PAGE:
Women’s tackle football isn’t new to Columbus. When the Columbus Chaos joined the Women’s Football Alliance (WFA) in the spring of 2022, they followed a group of “pacesetters” before them. Now, they’re writing their own chapter in the deep-rooted history of Columbus sports.
The history of women’s tackle football in Central Ohio began in 1974 when the Columbus Pacesetters became a charter member of the seven-team National Women's Football League (NWFL). The NWFL dissolved in 1988, but forward progress continued.
The Columbus Comets joined the National Women’s Football Association (NWFA) for its inaugural season in 2003. When COVID-19 put another obstacle in the way of Columbus women’s football, former players Chelsea Johnson and Staci Alkula picked up the ball. They wanted to build a team that would thrive in Columbus and resonate with the city’s football-crazed fanbase. So, they started the Chaos.
The Chaos finished its inaugural season 1-6. Although the team’s record fell short of .500, the season was a success. Playing is about more than winning for the Chaos. Winning a national championship is the goal, but the Chaos want more for their team. They want to inspire others.
“I want girls to look up to me one day and be like, ‘Oh, I want to be like Ovi’,” fullback Ovi Moore said. “To me, that's everything. If I can impact or inspire a little girl to be a football player, that would be the world to me.”
Whether it’s on the field, the sidelines, or in press box, there is always a place for women in football. Johnson and the rest of the Chaos want to see more women involved in the game. More involvement leads to more role models for future generations of girls and women in sports.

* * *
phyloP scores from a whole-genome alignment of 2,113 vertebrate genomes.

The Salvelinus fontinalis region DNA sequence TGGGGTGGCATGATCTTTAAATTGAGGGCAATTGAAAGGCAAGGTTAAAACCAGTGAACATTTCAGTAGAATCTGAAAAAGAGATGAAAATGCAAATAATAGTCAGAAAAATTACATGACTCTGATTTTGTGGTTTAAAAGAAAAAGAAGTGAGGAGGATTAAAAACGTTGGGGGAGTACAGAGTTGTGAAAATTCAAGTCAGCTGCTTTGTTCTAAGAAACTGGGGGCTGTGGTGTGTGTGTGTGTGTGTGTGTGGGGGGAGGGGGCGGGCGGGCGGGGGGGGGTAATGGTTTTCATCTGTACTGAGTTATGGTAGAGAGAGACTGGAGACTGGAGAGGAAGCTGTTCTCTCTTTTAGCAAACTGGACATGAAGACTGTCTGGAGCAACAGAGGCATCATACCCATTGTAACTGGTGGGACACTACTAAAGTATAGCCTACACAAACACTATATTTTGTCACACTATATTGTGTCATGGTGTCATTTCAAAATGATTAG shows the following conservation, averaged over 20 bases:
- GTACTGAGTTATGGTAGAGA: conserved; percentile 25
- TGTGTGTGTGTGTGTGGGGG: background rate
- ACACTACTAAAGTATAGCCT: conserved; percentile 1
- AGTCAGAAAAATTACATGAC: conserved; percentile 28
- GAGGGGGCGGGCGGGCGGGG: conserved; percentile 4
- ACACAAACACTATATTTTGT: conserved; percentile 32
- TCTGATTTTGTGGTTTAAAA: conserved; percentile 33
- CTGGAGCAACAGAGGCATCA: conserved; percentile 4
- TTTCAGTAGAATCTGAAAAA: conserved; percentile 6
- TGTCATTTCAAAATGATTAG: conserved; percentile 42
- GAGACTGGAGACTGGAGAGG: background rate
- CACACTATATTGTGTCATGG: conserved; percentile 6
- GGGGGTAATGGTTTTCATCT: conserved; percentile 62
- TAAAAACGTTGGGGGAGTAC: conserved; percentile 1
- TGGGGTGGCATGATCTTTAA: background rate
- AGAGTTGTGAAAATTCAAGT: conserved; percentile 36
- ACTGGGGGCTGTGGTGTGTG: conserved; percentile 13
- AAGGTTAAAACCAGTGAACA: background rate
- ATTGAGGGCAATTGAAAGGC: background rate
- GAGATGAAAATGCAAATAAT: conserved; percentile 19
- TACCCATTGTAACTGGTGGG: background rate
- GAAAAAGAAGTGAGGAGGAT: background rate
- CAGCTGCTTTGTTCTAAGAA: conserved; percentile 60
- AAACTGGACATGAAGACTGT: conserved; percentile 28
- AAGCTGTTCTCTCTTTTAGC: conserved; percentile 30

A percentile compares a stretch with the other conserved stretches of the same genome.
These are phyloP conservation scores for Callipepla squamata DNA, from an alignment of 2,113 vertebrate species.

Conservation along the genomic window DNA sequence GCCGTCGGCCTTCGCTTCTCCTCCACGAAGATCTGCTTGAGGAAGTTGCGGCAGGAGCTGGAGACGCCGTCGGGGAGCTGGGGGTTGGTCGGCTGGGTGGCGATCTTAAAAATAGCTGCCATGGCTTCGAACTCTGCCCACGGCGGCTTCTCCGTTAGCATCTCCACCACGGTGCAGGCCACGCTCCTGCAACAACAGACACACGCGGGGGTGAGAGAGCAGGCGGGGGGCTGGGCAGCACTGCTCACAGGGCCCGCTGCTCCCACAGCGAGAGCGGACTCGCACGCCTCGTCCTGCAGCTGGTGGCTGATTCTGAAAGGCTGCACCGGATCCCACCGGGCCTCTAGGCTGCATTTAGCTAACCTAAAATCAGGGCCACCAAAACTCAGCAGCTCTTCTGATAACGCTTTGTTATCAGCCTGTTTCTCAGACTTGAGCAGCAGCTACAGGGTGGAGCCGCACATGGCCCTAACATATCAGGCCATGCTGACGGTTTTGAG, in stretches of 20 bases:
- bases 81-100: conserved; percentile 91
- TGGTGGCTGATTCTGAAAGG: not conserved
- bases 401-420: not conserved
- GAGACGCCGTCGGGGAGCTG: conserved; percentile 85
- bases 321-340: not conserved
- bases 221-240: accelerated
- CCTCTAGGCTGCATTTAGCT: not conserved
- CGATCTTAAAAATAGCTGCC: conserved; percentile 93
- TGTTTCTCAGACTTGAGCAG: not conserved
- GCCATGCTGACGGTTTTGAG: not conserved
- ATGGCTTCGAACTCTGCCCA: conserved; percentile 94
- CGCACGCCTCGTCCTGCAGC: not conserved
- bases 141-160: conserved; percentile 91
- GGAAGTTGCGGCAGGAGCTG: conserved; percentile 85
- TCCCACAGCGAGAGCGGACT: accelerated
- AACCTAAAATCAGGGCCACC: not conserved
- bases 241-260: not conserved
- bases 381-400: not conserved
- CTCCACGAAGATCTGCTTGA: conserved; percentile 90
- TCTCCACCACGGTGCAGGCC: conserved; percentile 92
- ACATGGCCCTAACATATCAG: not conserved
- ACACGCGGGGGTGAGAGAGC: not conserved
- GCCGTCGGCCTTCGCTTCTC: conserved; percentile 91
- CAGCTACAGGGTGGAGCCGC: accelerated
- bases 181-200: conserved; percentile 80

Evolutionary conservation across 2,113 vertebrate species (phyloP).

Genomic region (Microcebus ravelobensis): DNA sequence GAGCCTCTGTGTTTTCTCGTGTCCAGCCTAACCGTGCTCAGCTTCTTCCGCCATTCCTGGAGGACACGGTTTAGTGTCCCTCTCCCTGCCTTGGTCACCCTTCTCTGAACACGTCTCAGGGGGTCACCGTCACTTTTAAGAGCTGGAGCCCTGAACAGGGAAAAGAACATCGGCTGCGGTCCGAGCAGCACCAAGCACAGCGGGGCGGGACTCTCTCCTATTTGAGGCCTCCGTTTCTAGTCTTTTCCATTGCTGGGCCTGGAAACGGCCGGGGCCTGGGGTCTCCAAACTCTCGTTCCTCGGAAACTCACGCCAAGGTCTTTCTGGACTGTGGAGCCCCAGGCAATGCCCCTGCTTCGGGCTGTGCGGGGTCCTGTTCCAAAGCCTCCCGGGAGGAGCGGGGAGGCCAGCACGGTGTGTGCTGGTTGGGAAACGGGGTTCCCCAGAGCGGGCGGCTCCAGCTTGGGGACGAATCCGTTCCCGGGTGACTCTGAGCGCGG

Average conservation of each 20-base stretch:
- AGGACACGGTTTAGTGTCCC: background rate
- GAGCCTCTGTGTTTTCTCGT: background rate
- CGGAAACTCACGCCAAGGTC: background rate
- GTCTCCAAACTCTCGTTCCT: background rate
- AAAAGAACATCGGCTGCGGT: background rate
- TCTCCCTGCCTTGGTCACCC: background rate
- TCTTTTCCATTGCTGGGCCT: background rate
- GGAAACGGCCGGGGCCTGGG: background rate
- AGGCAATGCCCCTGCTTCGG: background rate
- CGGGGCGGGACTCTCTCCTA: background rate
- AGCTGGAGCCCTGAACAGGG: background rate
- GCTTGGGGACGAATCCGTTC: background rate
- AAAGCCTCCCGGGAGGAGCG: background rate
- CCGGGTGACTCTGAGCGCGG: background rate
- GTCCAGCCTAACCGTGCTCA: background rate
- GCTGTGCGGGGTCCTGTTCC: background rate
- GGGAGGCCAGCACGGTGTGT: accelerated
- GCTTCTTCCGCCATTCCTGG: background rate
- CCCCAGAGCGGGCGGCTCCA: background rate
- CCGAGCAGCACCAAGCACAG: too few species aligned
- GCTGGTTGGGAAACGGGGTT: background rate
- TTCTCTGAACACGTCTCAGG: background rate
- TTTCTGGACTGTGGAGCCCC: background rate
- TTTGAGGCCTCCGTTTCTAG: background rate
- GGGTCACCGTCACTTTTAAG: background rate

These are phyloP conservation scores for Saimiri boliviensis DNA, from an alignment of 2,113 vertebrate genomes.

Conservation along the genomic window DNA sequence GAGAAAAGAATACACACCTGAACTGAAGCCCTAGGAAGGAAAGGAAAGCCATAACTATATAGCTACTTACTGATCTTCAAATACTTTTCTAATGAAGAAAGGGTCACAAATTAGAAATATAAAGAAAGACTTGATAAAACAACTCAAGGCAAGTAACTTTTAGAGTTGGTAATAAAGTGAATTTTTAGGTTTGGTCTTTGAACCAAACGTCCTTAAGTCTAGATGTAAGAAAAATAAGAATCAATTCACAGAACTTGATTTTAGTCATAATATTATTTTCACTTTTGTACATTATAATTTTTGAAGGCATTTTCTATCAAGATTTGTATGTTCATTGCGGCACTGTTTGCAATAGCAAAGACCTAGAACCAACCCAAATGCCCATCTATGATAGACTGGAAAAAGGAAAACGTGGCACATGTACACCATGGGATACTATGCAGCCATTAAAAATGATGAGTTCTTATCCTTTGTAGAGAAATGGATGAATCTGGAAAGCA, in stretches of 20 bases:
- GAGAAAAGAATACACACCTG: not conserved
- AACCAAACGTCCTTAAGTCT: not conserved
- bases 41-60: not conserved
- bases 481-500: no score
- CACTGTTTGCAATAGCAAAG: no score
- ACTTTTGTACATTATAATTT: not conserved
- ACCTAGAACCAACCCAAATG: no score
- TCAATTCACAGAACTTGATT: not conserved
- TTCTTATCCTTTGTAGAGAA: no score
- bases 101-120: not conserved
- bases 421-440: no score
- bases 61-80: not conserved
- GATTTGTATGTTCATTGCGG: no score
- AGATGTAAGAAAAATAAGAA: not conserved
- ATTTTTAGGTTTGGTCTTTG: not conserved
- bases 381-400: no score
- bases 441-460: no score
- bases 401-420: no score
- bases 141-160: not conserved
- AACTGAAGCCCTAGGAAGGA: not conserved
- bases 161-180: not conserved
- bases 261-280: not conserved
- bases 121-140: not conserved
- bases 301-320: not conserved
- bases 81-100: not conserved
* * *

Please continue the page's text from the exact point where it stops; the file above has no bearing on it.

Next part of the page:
“There's actually a lot of representation and a lot of need for other women to step into refereeing, ownership, and other things that take part in the industry of football at large,” Johnson said.
In addition to inspiring others, the Chaos want to provide a welcoming place for women to pursue their passion for football and competition. Football is an outlet for many players on the team. The field is a place where they can be themselves, play the game they love and grow a family while doing it.
“We just want to be able to give what we know back to the women that are ready to play this sport in a safe environment,” Johnson said.
Right now, players pay to be part of this safe environment. The Chaos are hoping to change this someday. Title IX has provided them with countless opportunities, but Marketing Director Desirae Cox acknowledges there is still work to be done.
“One of our missions, of the many goals that we have, is to make a roadmap and understand how we can get to the point where our players are actually on that equal platform with men and getting compensated for their time (and) their passion,” Cox said.
The Chaos is a family, and nothing can derail the bonds the team has built this year. The women have built an everlasting sisterhood that will not only help them play better on the field next season, but will enrich their lives for years to come.
To learn about what the Greater Columbus Sports Commission does, visit the About Us page.